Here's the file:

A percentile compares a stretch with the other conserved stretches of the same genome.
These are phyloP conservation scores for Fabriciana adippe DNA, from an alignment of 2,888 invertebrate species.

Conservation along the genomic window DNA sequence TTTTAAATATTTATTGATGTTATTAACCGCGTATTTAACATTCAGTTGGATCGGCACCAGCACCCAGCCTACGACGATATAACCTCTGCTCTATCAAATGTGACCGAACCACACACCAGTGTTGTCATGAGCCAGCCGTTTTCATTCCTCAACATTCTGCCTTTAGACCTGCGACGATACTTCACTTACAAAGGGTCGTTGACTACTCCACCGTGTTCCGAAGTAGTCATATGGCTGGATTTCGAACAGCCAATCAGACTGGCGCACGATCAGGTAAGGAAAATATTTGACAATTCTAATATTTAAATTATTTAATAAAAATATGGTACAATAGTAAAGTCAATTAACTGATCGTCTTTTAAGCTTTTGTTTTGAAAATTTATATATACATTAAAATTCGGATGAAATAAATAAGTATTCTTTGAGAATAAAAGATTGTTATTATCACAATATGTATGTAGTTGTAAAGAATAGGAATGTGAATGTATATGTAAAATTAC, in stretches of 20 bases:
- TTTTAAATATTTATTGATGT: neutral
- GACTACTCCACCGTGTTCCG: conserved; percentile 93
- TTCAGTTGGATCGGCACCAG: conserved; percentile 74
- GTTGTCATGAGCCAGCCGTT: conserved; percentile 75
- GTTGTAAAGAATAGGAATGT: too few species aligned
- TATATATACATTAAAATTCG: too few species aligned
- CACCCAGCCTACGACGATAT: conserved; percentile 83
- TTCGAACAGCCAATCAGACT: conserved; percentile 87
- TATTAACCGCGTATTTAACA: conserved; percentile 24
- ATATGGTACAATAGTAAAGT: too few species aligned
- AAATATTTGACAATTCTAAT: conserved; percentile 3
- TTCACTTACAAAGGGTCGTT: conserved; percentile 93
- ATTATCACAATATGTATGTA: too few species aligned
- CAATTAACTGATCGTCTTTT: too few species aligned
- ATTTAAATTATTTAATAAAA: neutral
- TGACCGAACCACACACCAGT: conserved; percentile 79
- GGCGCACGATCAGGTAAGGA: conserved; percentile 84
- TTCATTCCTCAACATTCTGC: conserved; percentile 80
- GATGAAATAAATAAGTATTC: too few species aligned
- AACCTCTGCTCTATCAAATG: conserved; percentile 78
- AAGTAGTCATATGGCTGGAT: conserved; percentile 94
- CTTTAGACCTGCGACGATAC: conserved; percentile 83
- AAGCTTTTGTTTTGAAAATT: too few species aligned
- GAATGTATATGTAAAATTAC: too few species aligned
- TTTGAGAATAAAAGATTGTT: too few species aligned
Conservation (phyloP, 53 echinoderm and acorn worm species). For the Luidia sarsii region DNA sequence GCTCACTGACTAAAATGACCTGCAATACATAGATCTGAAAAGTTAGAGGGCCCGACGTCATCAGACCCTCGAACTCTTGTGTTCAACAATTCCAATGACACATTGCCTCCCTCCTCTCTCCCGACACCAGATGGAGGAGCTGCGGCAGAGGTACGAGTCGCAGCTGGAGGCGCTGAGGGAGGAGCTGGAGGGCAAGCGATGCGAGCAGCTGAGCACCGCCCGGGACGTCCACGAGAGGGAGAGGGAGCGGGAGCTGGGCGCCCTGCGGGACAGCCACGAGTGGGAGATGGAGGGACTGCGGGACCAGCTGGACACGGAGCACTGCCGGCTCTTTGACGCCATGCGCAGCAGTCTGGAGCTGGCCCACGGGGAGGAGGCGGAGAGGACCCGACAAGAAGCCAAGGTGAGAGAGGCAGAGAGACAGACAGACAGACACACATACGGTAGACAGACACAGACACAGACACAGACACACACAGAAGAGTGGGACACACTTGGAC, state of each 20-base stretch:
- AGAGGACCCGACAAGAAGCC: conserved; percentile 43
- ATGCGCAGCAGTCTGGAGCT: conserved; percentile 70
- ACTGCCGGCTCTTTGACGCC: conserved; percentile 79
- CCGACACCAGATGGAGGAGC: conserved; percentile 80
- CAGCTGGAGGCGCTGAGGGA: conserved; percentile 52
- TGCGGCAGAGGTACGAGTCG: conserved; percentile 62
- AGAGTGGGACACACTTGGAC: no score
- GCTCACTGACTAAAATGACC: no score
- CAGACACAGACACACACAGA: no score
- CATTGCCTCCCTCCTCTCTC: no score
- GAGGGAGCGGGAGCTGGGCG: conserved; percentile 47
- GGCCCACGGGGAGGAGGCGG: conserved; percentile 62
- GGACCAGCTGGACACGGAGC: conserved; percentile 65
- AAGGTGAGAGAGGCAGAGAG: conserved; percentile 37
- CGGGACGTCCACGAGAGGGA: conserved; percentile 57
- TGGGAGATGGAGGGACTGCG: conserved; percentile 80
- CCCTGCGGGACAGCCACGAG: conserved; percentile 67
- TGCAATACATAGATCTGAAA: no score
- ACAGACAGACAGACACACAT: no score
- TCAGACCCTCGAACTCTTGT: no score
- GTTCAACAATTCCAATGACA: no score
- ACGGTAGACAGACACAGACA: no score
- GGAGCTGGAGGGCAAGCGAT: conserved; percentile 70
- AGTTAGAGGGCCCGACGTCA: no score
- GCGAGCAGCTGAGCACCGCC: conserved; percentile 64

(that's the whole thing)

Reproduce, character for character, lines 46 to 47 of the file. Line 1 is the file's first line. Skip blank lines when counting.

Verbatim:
- CCCTGCGGGACAGCCACGAG: conserved; percentile 67
- TGCAATACATAGATCTGAAA: no score